Image Credits: Zing Drone Deliveries
Detroit-based Airspace Link has positioned itself as a provider of increasingly important infrastructure in the burgeoning drone services space, letting operators get local and federal approval quickly. With $23 million in new backing, the company now plans to take its platform to other countries looking to get their drone industries off the ground.
The company’s main offering is an online service that helps anyone working with UAVs to get FAA permission to fly by showing the necessary safety protocols are in place. This process, like any form of red tape, is especially difficult for startups and individuals to manage, and even large companies with compliance teams would like it to be easier.
“The drone industry for beyond line of sight, things like food delivery, have been held back by this,” said CEO Michael Healander. “We all know drones can do these things, but integration in the national infrastructure isn’t there. Operators are building their own systems to prove they have radar and surveillance systems, to calculate the probability of crashing on people, on critical infrastructure … you have to build a safety case to the FAA.”
Airspace Link partially automates this process, tracking ground-based infrastructure like radar coverage, notable other flights and assets in the area, and so on.
“Our goal is to tell the operator, ‘there’s a crop duster coming into your area, so stand down, and here’s a place to land,’” Healander said. But unlike other companies marketing their services as software for drone pilots, Airspace Link is positioning itself as an infrastructure provider at the state and local level.
“Municipalities are white-labelling the Airspace Link platform and saying, ‘That’s Michigan’s system.’ You’re not proving your safety case to the FAA there — the state is providing that service,” he explained. For a fee, of course, but it’s a convenience fee, not charging for use of the airspace — if you want to do your own paperwork, you can. CFO Bill Johnson thinks local governments are looking for a way to turn this from a line item into a revenue generator.
“Similar to how roads are used — we’re enabling economic activity in that region, we’re enabling partners and technological advancement. Everybody stands to benefit from this advance in the ecosystem,” he said.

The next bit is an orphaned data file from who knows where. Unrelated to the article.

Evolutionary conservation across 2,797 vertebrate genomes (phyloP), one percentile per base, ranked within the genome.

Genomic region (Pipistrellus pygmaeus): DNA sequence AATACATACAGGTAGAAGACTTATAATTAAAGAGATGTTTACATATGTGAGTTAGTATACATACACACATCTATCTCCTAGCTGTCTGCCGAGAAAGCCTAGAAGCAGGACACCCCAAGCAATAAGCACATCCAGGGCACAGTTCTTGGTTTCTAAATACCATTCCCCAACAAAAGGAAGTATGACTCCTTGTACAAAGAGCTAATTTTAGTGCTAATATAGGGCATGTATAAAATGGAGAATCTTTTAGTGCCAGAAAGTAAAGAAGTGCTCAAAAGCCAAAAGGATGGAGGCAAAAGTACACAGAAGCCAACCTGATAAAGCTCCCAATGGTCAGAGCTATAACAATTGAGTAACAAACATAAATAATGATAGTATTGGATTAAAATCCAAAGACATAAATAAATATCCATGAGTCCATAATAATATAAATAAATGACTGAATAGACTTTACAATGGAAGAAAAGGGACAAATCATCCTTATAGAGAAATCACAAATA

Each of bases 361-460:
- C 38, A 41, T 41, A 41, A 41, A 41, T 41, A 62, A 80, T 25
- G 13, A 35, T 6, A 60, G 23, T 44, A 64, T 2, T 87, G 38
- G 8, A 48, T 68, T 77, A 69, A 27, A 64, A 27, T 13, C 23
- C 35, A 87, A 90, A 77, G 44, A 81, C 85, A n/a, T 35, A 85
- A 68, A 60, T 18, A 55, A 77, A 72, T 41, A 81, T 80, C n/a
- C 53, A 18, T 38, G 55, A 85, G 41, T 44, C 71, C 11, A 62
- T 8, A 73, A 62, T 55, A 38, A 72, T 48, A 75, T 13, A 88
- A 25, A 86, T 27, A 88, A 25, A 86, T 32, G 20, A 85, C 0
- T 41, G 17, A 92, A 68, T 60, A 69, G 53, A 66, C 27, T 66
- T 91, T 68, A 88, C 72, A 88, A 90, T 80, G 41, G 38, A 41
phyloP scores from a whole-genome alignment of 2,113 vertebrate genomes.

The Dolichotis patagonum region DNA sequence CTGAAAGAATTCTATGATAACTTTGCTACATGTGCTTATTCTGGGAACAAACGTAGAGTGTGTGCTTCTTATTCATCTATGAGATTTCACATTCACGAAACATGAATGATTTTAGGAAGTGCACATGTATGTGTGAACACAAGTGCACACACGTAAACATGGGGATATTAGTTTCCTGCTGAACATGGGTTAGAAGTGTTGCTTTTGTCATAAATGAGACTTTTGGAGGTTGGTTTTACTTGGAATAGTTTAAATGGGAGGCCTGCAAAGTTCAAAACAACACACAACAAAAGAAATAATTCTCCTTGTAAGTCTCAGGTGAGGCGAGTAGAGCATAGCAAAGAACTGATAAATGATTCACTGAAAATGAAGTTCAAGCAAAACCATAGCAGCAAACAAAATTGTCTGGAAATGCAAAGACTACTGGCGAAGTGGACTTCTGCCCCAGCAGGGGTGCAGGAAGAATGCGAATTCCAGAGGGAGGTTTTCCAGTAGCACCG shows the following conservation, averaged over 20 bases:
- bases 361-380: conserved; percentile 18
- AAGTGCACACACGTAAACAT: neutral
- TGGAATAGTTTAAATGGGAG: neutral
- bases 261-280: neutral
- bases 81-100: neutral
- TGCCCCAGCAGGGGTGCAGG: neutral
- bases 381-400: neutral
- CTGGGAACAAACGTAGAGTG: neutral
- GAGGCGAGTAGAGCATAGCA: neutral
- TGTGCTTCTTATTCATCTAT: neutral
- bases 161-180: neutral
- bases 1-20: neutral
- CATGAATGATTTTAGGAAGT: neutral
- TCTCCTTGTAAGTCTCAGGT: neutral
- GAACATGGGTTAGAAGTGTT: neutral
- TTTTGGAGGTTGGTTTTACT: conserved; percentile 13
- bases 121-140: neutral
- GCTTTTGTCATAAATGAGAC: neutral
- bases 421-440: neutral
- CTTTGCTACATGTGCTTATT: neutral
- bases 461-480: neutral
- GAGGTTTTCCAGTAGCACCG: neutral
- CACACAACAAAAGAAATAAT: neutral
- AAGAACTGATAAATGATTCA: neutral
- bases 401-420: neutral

This will likely only increase as FAA regulations continue to clamp down on drone operations, in particular a mandate beginning in September (with fines starting a year later) that all drones broadcast their location. That’s something that promises a lot of incoming for service providers in the sector, and it’s part of why the company is raising money.
Airspace Link CEO Michael Healander and CFO Bill Johnson. Image Credits: Airspace Link
“The reason we’re stepping on the gas is, over the next four years it’s a little bit of a land grab. And we’re trying to do it before people figure out how we’re doing it,” Healander said. Which is to say, building themselves into the government pipeline as infrastructure rather than selling to individuals and companies.
“We’re going to pour the gasoline on a few areas for expansion here in the U.S., but global expansion is the main reason we pulled the capital up. Multiple countries want things like this and drone companies are going global too,” he continued.
As an example he suggested the UAE, where after years of lax drone regulations the country suddenly forbade all drone operations a few months ago pending new policies. Emulating the FAA (which has overseen the most drone research and commerce) and companies like Airspace Link is the easiest and quickest path forward for these nations, which like any state or city want to explore the possibilities of UAV services.
Airspace Link is partnering with Thales, a global airspace monitoring company, and ESRI, the location data giant, to make sure they can roll out a product in places like Dubai, which despite the demand they represent, are not simple to adapt and localize a product to.
The $23.1 million B round was led by Avanta Ventures, the VC arm of CSAA Insurance Group — representing another category with an interest in easing red tape and quantifying risk. Ultimately something like Airspace Link could be a contributor or requirement for insurance policies. The round also included investments from Morningside, Caprock, Altos Ventures, Indicator Ventures, 2048 Ventures, Detroit Venture Partners and Thales Group.
The company is hiring fast, nearing 50 employees now, and expects to grow even faster as it pursues the next phase of its ambitions. “If we’re going to go global, we’re gonna have to build a global team,” said Healander.